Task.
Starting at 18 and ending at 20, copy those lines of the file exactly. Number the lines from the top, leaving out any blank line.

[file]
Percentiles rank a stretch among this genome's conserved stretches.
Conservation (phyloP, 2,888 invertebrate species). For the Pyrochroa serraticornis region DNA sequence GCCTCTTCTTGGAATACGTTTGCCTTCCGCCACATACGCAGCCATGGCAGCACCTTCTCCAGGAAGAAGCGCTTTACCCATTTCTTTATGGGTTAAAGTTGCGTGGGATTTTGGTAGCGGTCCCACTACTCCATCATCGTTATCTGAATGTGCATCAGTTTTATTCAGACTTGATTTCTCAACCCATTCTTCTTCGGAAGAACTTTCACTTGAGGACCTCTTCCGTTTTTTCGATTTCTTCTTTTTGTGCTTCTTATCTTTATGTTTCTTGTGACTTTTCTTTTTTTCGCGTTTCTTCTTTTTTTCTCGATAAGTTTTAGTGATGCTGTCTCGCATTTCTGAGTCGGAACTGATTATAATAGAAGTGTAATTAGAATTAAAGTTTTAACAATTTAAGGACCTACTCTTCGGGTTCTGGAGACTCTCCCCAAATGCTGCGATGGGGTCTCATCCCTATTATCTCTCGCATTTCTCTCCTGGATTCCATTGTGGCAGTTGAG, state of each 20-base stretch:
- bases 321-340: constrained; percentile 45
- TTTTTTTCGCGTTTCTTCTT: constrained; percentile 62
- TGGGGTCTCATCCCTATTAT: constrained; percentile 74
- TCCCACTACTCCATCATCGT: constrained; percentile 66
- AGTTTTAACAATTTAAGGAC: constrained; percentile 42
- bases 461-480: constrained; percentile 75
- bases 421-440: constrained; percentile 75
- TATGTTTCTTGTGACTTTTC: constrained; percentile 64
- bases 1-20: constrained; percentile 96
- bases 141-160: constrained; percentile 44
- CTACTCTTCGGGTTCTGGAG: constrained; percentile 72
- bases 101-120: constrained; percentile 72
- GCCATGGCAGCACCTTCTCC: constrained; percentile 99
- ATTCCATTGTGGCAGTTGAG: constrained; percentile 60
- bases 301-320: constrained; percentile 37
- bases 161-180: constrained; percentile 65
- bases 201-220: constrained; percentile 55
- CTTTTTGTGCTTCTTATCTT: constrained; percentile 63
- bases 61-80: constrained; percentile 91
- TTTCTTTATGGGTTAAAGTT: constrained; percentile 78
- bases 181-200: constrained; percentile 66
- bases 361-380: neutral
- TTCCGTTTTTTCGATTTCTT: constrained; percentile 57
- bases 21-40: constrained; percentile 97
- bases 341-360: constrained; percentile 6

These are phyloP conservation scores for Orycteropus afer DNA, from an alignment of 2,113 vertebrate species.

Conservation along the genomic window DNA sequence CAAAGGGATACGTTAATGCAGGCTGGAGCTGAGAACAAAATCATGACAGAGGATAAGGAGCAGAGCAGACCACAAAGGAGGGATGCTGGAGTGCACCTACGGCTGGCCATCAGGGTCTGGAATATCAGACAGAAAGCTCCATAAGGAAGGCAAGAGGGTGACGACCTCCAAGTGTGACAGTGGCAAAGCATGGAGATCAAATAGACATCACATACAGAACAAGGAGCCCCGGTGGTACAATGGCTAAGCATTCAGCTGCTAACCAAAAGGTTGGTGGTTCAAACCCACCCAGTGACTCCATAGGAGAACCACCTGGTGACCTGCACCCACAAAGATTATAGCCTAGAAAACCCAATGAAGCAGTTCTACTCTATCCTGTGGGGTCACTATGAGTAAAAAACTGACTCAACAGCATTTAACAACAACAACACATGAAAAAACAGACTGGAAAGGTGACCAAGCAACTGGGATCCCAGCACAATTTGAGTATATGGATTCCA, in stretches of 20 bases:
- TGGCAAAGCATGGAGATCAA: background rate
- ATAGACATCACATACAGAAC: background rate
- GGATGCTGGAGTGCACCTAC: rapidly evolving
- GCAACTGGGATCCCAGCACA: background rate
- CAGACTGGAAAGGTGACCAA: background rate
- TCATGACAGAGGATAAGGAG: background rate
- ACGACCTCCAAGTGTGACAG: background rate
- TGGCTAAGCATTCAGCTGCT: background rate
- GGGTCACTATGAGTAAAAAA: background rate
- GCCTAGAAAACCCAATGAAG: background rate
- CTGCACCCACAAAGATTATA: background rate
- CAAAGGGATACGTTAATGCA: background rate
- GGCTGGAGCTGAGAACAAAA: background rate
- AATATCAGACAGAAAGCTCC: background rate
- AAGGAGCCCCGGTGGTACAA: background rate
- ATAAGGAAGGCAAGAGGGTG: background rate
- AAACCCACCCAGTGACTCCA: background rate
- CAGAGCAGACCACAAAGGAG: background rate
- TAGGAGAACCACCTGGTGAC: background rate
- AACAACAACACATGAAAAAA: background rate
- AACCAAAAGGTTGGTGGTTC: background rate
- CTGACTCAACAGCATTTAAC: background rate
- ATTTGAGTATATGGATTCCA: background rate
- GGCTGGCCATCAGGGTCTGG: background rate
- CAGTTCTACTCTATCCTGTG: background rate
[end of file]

- bases 161-180: constrained; percentile 65
- bases 201-220: constrained; percentile 55
- CTTTTTGTGCTTCTTATCTT: constrained; percentile 63